Second Child on the Way? Are You Ready?
I am so honored to share a guest post today from the incredible Annie of PhD in Parenting. Read more about Annie at the end of this post!
We didn’t think too hard about the timing of our second child. My body and my mind told me the timing was right. The pregnancy was planned and I conceived very quickly after we started trying. The age difference between our children seemed right. We’d allowed the baby to be a baby for as long as he needed, yet they were still close enough together in age that they would be able to play together and have common interests as they grew. We were sure it was time. But that doesn’t mean it was always easy.
I remember a few times when I got panicky. Especially as I wound into the third trimester and was still nursing my two year old son back to sleep. What on earth were we thinking? Or at least that’s how I felt at 3:00am. During the day, I was (mostly) able to take a more rational approach.
If you are pregnant with your second child or are thinking of adding another child, there are some things you may want to think about (ideally not at 3:00am!).
The Birth and Arrival of New Baby
I heard a story once about a couple who decided to surprise their toddler with the birth of their second child. They never gave any explanation for mommy’s growing belly. They had Grannie take the little guy out trick or treating for Halloween and “surprise!” when he got home, he had a little baby brother. It didn’t go well. For that child, who had always been the only child, it probably felt like it would if your husband suddenly brought home a second wife.
I’m a big advocate of preparing your child for the birth. By the time you start showing, it is probably time to start talking. The longer your child has to prepare for the arrival of a new sibling and the more involved they are in the process, the more likely they are to be excited than to feel like the new baby is an intruder.
- Find ideas for preparing your child for the arrival of their sibling, including talking about the new baby, getting a gift from the new baby, making your lap bigger, becoming mommy or daddy’s helper, and multi-tasking tips.
- Find ideas for preparing the older sibling for the birth itself (whether they will be there or not), including explaining pregnancy, talking about the birth, watching human and animal birth videos, telling your children their birth stories, and figuring out your birth plan for your older children (where will they be?).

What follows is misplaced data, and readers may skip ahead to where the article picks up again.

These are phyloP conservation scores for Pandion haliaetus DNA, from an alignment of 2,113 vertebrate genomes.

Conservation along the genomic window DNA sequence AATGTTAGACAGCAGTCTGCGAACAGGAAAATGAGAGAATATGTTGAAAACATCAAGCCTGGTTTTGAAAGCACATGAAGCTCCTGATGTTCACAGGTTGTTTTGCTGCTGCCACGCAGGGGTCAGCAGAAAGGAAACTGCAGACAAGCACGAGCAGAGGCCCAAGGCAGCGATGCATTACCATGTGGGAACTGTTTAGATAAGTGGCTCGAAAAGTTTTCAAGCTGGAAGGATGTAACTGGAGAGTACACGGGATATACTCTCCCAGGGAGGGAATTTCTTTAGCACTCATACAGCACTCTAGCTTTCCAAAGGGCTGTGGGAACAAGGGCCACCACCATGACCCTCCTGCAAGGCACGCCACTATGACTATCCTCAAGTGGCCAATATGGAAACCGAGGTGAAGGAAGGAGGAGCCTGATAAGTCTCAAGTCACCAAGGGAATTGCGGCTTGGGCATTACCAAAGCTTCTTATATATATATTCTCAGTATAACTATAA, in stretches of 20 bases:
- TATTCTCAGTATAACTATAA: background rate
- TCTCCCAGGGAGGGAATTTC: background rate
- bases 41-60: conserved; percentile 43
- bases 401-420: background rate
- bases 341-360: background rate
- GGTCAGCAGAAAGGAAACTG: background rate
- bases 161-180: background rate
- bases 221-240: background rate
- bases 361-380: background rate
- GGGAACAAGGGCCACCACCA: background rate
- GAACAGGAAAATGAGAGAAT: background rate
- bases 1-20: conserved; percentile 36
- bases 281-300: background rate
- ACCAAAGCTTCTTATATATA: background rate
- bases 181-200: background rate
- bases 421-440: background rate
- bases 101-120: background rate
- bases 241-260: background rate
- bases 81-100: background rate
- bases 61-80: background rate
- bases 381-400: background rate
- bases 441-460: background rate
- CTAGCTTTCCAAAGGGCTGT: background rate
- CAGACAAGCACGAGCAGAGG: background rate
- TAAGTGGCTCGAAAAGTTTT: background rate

Where Will Everyone Sleep?
For co-sleeping families, the question of where everyone will sleep can be a big concern. It isn’t safe to have an older child sleeping next to a newborn baby in bed and a lot of parents have concerns about the baby waking up the older child or vice versa.
In our case, it was important for us to still be able to provide a warm and comforting nighttime environment to both of our children. Our motto is “Everyone can have someone to cuddle if they need it. No one has to sleep alone.” However, we weren’t sure we wanted both of them in our bed at the same time. From that perspective, we transferred our son fully to his own bed (a double bed in his room) long before the arrival of the new baby and one of us went to him at night if he needed us rather than the other way around. That way he wouldn’t feel like he was being kicked out because of the new baby. He already had his space and we had our routine long before the baby arrived.
But that is only one option. Other families use an arms-reach co-sleeper or side-carred crib to create space for the baby that is away from the older child. Others put a mattress on the floor in their room for the older child.
- Learn how four different co-sleeping families dealt with the addition of a new baby to their beds.
- Review the guidelines for safer co-sleeping to ensure that you are keeping your family as safe as possible.
- Find out how to side-car a crib.
Tandem Nursing: Yes, No, Maybe?